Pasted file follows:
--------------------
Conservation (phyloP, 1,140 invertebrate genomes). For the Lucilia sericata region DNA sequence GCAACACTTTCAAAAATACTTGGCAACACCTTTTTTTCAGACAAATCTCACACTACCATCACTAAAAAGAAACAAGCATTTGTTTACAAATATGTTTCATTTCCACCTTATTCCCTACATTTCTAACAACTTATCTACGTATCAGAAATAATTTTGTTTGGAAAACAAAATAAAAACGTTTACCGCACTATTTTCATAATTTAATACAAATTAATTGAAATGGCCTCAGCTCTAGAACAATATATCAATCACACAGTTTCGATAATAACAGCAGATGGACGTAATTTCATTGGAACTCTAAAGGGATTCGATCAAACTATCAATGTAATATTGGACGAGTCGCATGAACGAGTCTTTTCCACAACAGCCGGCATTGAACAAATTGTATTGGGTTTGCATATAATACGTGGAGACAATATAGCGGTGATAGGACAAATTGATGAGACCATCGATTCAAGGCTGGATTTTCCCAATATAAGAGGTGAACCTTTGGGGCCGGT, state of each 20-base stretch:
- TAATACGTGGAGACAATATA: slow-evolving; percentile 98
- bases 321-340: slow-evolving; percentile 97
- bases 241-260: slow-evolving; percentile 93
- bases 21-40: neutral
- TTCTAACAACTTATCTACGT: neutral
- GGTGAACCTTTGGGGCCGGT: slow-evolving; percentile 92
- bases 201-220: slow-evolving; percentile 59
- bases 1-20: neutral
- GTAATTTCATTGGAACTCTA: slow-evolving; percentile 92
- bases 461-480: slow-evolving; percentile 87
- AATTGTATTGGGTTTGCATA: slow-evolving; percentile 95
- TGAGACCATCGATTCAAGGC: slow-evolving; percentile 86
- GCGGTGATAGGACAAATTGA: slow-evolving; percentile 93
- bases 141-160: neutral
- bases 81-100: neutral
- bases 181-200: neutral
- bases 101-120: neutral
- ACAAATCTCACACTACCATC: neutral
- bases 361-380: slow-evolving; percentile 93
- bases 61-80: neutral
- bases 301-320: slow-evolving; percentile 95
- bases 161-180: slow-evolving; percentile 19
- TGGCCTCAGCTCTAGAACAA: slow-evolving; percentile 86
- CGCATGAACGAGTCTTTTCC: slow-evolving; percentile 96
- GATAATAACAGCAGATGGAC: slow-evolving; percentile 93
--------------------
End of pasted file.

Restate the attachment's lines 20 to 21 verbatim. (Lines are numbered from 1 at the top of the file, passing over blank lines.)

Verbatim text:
- bases 361-380: slow-evolving; percentile 93
- bases 61-80: neutral